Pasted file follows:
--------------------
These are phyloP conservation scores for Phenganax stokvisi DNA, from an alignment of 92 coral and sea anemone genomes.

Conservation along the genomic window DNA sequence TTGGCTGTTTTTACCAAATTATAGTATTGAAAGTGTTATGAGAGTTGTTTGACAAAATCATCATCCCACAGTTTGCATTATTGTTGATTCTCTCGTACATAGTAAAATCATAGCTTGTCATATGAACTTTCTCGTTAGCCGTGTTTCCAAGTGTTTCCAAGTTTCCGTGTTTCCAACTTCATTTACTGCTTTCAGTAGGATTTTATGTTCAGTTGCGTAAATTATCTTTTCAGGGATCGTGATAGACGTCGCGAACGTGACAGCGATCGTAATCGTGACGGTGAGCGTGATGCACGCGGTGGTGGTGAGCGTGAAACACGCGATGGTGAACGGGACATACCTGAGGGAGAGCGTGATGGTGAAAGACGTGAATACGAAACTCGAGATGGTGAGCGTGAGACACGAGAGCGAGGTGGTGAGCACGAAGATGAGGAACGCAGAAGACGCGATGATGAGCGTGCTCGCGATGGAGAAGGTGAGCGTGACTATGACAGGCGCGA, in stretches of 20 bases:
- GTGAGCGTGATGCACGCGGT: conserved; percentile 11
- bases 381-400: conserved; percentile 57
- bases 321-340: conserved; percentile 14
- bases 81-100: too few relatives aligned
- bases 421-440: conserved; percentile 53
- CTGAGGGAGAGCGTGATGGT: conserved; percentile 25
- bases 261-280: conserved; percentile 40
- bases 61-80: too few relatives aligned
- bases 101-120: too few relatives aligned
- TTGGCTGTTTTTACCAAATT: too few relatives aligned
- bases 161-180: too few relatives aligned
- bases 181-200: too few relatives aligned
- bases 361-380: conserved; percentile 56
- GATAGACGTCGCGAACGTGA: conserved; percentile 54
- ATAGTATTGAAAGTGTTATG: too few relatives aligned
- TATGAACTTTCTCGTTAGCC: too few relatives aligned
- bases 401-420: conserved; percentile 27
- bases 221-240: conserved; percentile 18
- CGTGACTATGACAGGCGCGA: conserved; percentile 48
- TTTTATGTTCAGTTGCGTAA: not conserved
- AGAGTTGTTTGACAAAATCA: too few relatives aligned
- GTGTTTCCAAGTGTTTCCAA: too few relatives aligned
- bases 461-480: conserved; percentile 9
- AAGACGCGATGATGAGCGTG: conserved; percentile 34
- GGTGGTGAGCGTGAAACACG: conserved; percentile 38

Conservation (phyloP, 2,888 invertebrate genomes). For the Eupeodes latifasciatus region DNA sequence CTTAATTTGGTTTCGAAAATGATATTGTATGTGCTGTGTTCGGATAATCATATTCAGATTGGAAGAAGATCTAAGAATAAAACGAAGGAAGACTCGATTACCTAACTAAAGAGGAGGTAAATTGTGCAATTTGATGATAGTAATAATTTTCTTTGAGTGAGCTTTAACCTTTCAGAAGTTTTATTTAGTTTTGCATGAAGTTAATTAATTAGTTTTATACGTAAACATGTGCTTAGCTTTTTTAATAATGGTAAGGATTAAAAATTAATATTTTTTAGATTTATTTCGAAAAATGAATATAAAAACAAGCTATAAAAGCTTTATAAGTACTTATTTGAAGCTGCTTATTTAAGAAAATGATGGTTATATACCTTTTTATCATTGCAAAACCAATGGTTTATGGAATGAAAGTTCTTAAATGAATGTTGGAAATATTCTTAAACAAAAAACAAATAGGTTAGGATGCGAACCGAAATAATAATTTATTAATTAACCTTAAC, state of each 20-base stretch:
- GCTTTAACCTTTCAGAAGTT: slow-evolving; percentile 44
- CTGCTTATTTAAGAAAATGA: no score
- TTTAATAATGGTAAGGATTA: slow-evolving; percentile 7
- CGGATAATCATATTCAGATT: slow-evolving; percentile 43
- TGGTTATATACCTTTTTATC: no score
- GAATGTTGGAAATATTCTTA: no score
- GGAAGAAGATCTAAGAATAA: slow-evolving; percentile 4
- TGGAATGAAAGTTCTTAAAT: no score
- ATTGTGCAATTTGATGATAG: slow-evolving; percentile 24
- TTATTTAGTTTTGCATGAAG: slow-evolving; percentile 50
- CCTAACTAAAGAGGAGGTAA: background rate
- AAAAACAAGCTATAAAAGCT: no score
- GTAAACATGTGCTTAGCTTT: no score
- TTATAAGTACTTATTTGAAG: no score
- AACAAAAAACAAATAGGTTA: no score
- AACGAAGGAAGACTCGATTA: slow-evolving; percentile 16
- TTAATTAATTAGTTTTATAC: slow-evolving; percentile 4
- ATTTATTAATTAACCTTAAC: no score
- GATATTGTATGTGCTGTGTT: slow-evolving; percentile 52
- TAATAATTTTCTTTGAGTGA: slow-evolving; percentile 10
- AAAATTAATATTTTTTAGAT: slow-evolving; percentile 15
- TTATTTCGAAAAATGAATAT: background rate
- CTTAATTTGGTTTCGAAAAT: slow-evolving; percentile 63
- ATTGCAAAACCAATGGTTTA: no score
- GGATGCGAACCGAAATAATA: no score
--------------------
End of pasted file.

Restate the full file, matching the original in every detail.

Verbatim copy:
These are phyloP conservation scores for Phenganax stokvisi DNA, from an alignment of 92 coral and sea anemone genomes.

Conservation along the genomic window DNA sequence TTGGCTGTTTTTACCAAATTATAGTATTGAAAGTGTTATGAGAGTTGTTTGACAAAATCATCATCCCACAGTTTGCATTATTGTTGATTCTCTCGTACATAGTAAAATCATAGCTTGTCATATGAACTTTCTCGTTAGCCGTGTTTCCAAGTGTTTCCAAGTTTCCGTGTTTCCAACTTCATTTACTGCTTTCAGTAGGATTTTATGTTCAGTTGCGTAAATTATCTTTTCAGGGATCGTGATAGACGTCGCGAACGTGACAGCGATCGTAATCGTGACGGTGAGCGTGATGCACGCGGTGGTGGTGAGCGTGAAACACGCGATGGTGAACGGGACATACCTGAGGGAGAGCGTGATGGTGAAAGACGTGAATACGAAACTCGAGATGGTGAGCGTGAGACACGAGAGCGAGGTGGTGAGCACGAAGATGAGGAACGCAGAAGACGCGATGATGAGCGTGCTCGCGATGGAGAAGGTGAGCGTGACTATGACAGGCGCGA, in stretches of 20 bases:
- GTGAGCGTGATGCACGCGGT: conserved; percentile 11
- bases 381-400: conserved; percentile 57
- bases 321-340: conserved; percentile 14
- bases 81-100: too few relatives aligned
- bases 421-440: conserved; percentile 53
- CTGAGGGAGAGCGTGATGGT: conserved; percentile 25
- bases 261-280: conserved; percentile 40
- bases 61-80: too few relatives aligned
- bases 101-120: too few relatives aligned
- TTGGCTGTTTTTACCAAATT: too few relatives aligned
- bases 161-180: too few relatives aligned
- bases 181-200: too few relatives aligned
- bases 361-380: conserved; percentile 56
- GATAGACGTCGCGAACGTGA: conserved; percentile 54
- ATAGTATTGAAAGTGTTATG: too few relatives aligned
- TATGAACTTTCTCGTTAGCC: too few relatives aligned
- bases 401-420: conserved; percentile 27
- bases 221-240: conserved; percentile 18
- CGTGACTATGACAGGCGCGA: conserved; percentile 48
- TTTTATGTTCAGTTGCGTAA: not conserved
- AGAGTTGTTTGACAAAATCA: too few relatives aligned
- GTGTTTCCAAGTGTTTCCAA: too few relatives aligned
- bases 461-480: conserved; percentile 9
- AAGACGCGATGATGAGCGTG: conserved; percentile 34
- GGTGGTGAGCGTGAAACACG: conserved; percentile 38

Conservation (phyloP, 2,888 invertebrate genomes). For the Eupeodes latifasciatus region DNA sequence CTTAATTTGGTTTCGAAAATGATATTGTATGTGCTGTGTTCGGATAATCATATTCAGATTGGAAGAAGATCTAAGAATAAAACGAAGGAAGACTCGATTACCTAACTAAAGAGGAGGTAAATTGTGCAATTTGATGATAGTAATAATTTTCTTTGAGTGAGCTTTAACCTTTCAGAAGTTTTATTTAGTTTTGCATGAAGTTAATTAATTAGTTTTATACGTAAACATGTGCTTAGCTTTTTTAATAATGGTAAGGATTAAAAATTAATATTTTTTAGATTTATTTCGAAAAATGAATATAAAAACAAGCTATAAAAGCTTTATAAGTACTTATTTGAAGCTGCTTATTTAAGAAAATGATGGTTATATACCTTTTTATCATTGCAAAACCAATGGTTTATGGAATGAAAGTTCTTAAATGAATGTTGGAAATATTCTTAAACAAAAAACAAATAGGTTAGGATGCGAACCGAAATAATAATTTATTAATTAACCTTAAC, state of each 20-base stretch:
- GCTTTAACCTTTCAGAAGTT: slow-evolving; percentile 44
- CTGCTTATTTAAGAAAATGA: no score
- TTTAATAATGGTAAGGATTA: slow-evolving; percentile 7
- CGGATAATCATATTCAGATT: slow-evolving; percentile 43
- TGGTTATATACCTTTTTATC: no score
- GAATGTTGGAAATATTCTTA: no score
- GGAAGAAGATCTAAGAATAA: slow-evolving; percentile 4
- TGGAATGAAAGTTCTTAAAT: no score
- ATTGTGCAATTTGATGATAG: slow-evolving; percentile 24
- TTATTTAGTTTTGCATGAAG: slow-evolving; percentile 50
- CCTAACTAAAGAGGAGGTAA: background rate
- AAAAACAAGCTATAAAAGCT: no score
- GTAAACATGTGCTTAGCTTT: no score
- TTATAAGTACTTATTTGAAG: no score
- AACAAAAAACAAATAGGTTA: no score
- AACGAAGGAAGACTCGATTA: slow-evolving; percentile 16
- TTAATTAATTAGTTTTATAC: slow-evolving; percentile 4
- ATTTATTAATTAACCTTAAC: no score
- GATATTGTATGTGCTGTGTT: slow-evolving; percentile 52
- TAATAATTTTCTTTGAGTGA: slow-evolving; percentile 10
- AAAATTAATATTTTTTAGAT: slow-evolving; percentile 15
- TTATTTCGAAAAATGAATAT: background rate
- CTTAATTTGGTTTCGAAAAT: slow-evolving; percentile 63
- ATTGCAAAACCAATGGTTTA: no score
- GGATGCGAACCGAAATAATA: no score